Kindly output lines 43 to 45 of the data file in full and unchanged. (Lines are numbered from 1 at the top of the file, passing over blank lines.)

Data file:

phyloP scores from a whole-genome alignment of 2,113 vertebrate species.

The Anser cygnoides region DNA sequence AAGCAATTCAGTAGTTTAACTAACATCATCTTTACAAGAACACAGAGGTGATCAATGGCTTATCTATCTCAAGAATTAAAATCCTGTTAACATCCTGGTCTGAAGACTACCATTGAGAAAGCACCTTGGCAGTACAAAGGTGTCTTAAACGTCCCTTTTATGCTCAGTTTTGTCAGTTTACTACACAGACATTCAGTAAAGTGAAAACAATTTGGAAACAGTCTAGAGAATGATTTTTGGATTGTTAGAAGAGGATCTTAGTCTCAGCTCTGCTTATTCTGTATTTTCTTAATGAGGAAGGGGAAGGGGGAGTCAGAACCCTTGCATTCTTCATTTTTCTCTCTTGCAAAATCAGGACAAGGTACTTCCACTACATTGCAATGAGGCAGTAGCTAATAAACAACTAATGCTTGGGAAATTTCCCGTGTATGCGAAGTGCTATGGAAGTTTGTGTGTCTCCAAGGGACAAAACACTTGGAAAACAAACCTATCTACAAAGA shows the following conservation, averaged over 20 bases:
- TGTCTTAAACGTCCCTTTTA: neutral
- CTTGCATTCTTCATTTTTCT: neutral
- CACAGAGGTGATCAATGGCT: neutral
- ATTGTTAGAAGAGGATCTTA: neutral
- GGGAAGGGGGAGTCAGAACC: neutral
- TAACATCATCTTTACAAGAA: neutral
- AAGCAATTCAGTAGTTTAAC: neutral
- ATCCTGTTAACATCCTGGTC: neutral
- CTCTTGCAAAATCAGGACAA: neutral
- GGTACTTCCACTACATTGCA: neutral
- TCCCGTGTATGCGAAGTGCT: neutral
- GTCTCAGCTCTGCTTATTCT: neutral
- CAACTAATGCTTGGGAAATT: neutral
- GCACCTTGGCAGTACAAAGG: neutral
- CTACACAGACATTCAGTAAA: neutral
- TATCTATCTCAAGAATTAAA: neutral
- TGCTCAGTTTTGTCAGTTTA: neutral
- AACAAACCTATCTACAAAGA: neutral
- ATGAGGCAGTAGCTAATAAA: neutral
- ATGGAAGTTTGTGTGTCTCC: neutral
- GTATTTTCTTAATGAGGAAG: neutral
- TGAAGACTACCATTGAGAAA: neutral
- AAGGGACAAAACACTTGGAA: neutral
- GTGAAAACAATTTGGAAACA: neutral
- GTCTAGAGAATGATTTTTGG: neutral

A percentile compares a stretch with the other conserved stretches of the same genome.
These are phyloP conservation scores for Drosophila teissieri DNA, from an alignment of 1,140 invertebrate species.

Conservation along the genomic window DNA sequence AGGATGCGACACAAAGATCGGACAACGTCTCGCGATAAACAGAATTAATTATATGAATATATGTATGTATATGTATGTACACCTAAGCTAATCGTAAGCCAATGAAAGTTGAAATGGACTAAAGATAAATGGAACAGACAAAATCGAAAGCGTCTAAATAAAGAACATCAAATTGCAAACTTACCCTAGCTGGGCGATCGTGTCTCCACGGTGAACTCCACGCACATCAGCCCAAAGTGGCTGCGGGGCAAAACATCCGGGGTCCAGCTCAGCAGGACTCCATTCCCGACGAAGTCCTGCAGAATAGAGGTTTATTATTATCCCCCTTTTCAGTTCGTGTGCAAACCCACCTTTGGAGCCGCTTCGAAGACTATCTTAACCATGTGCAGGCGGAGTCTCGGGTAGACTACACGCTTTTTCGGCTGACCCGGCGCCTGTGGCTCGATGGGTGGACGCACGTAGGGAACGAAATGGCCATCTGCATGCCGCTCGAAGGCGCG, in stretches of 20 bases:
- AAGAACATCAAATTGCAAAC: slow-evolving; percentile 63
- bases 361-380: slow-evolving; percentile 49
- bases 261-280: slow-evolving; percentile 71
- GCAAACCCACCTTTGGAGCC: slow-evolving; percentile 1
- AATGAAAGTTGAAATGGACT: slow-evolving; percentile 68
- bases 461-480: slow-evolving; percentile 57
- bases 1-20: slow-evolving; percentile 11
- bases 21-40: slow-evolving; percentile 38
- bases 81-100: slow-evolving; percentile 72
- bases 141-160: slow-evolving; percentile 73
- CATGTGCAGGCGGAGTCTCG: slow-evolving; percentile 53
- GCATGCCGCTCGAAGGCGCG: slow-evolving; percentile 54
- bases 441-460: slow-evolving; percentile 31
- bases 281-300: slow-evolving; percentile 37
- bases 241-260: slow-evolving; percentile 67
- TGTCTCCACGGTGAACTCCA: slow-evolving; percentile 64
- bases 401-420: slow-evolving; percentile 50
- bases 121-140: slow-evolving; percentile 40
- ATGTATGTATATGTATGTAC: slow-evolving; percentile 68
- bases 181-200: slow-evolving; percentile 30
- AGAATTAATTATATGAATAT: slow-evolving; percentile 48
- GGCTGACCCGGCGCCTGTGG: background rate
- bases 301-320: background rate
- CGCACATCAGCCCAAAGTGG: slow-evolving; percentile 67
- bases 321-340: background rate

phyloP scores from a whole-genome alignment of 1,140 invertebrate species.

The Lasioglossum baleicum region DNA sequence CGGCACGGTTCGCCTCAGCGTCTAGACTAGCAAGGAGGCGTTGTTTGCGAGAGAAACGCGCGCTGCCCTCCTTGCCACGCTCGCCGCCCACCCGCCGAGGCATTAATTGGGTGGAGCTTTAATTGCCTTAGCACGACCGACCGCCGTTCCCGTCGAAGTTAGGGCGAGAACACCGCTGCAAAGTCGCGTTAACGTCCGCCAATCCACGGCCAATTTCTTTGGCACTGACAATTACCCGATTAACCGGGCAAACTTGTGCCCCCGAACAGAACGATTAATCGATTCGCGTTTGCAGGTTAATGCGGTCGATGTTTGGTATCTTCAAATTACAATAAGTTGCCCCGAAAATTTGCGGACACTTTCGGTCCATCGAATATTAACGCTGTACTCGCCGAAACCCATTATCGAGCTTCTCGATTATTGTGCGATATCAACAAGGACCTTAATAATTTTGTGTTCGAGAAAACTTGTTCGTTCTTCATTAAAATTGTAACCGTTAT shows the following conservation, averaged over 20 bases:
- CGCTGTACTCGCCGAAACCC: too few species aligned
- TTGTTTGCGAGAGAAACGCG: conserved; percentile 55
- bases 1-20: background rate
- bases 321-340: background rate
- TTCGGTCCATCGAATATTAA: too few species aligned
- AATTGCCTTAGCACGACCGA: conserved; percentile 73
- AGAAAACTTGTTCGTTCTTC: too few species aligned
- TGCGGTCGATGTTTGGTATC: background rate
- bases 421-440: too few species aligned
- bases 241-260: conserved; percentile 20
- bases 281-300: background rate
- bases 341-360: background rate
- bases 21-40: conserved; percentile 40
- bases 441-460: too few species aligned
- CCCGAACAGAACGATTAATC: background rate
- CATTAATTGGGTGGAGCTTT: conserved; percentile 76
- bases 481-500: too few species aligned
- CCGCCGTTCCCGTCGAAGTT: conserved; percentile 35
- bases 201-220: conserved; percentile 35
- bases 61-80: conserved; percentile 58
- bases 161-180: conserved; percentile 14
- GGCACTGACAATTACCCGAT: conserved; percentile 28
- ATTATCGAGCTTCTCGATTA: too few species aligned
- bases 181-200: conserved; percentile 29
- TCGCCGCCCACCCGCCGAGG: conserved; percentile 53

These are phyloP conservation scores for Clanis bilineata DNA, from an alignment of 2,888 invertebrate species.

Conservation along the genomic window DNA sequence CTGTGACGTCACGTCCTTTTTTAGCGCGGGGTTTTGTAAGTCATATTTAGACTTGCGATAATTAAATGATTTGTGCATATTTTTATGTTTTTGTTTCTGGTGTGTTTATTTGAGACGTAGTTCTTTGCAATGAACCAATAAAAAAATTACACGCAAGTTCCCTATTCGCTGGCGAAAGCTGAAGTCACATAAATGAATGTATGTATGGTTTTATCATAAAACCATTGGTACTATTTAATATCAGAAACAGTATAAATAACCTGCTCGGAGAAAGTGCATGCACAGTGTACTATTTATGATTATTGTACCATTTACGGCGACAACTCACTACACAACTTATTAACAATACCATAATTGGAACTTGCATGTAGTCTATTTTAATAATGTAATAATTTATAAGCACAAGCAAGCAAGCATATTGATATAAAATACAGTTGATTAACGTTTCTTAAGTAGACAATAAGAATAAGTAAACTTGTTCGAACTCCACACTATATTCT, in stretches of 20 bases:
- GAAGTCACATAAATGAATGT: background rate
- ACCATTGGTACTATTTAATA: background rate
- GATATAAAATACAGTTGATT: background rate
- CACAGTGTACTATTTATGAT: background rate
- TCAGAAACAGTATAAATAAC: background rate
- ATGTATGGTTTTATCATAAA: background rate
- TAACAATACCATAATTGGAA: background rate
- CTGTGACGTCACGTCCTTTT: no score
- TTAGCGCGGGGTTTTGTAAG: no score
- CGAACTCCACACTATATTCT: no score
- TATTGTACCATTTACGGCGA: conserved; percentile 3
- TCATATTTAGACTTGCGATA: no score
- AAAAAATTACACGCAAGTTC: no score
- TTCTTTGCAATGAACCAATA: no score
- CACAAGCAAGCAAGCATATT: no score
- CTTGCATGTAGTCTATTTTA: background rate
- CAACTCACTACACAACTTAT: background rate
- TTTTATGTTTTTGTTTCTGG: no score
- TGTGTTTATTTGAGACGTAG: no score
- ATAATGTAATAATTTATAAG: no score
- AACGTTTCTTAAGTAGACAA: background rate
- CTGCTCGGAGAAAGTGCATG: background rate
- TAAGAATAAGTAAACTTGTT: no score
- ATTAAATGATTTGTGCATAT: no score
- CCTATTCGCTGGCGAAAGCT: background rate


- bases 441-460: slow-evolving; percentile 31
- bases 281-300: slow-evolving; percentile 37
- bases 241-260: slow-evolving; percentile 67